Name: Adam Bernard Home: Fairfield, Connecticut, United States About Me: Entertainment journalist with 15+ years of experience. Supporter of indie music. Lover of day baseball, fringe movies, & chicken shawarma. Part time ninja. Nerdy, but awesome. See my complete profile
This week’s NYC Scene Report features some “Simple Love” from indie rockers The Dig, a portrait filled clip from alternative folk duo BONOMO, multicultural hip-hop from Bohan Phoenix, and indie pop from Retail Space.
* NYC-based indie rockers The Dig released their latest album, Bloodshot Tokyo, earlier this month, and according to the band it’s the result of a new ideology in songwriting for the group.
Guitarist/keyboardist Erick Eiser explains, “In the past I think we’ve tried to create a mindset of writing ‘for The Dig’ so as to create something cohesive. This time I think we really freed ourselves from that, and just wrote.”
Singer/bassist Emile Mosseri adds, “We all grew up playing in different bands together since we were little kids, and have toured with, and were inspired by, all kinds of different bands for years. We did all this together, and I feel like writing this record was the sum of all those years. It’s the most wide spanning, stylistically, and colorful, of our records, and also sounds the most like us.”
Check out The Dig’s video for “Simple Love” to hear the band’s colorful indie rock sound.
* Sometimes the most authentic beauty can be found in simplicity. Take, for example, alternative folk duo BONOMO’s video for their single “Water.”
The clip was conceived, and shot, by photographer Marian Sell, and consists of a series of black and white video portraits of over 150 different NYC residents.
The video is the latest in a series of impressive accomplishments for BONOMO, who are still relatively new on the scene, having formed in 2015. Since their inception they’ve earned first place at the CASC songwriting competition, placed in the top five at the Indie International Songwriting Competition, and performed at Lincoln Center.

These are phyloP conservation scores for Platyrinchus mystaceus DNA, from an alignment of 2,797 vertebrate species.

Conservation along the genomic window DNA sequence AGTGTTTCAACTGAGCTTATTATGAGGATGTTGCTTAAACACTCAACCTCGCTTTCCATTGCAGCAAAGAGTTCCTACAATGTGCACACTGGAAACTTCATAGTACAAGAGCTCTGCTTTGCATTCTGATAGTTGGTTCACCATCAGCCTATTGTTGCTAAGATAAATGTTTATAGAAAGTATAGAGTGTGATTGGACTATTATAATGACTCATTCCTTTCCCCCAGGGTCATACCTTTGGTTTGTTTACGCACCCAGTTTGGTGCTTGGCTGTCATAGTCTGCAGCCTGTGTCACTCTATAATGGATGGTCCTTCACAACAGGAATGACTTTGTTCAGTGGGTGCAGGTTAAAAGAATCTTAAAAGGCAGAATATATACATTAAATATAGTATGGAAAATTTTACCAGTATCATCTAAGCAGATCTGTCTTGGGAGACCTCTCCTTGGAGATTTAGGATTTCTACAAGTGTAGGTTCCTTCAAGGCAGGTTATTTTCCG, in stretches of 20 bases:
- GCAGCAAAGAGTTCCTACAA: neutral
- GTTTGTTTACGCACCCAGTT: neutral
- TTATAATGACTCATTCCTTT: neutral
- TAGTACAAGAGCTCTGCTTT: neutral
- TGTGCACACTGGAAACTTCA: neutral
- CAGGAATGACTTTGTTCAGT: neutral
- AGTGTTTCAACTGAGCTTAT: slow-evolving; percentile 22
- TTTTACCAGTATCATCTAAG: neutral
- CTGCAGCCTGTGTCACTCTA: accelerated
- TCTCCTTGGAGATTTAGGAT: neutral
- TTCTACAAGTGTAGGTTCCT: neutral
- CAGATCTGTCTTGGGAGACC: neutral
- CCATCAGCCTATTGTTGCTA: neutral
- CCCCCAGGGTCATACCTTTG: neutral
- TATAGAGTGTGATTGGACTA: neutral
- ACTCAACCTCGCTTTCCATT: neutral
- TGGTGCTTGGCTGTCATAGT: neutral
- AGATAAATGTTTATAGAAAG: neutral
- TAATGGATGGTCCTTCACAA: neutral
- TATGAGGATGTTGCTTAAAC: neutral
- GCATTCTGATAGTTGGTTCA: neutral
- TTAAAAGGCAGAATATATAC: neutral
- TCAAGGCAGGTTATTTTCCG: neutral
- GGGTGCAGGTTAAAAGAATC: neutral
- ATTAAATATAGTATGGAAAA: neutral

BONOMO’s debut album, Phases, was released just last week. Dive into “Water,” and enjoy life in the deep end with this talented duo.
* Hailing from straight outta China, but now residing in Brooklyn, is hip-hop artist Bohan Phoenix.
Having immigrated to the US at the age of 11 without being able to speak a word of English, Bohan learned the language, in part, by rapping along to every hip-hop song he listened to.
Now pursuing his own hip-hop career both in the US, and China, Bohan released his latest EP, JALA, earlier this year.
Bohan explains the EP, and the concept behind the project, saying, “I am trying to export my Eastern culture to the West, just as I was ‘exported’ here years ago. I believe that the exporting and exchanging of culture will be the key to a better future, because it opens up a lane for communication outside of politics. With (the) JALA EP, that’s exactly what I wanted to do – open communication. That’s why, unlike my previous project, FOREIGN, JALA is no longer just Asian producers. I’m intentionally mixing Western and Eastern producers, sounds, languages, slang, motifs and foods ... everything you can think of! To me, this is what the future looks like.”
This also might very well be what the future of hip-hop sounds like. Check out the video for the title track of JALA, and hear for yourself.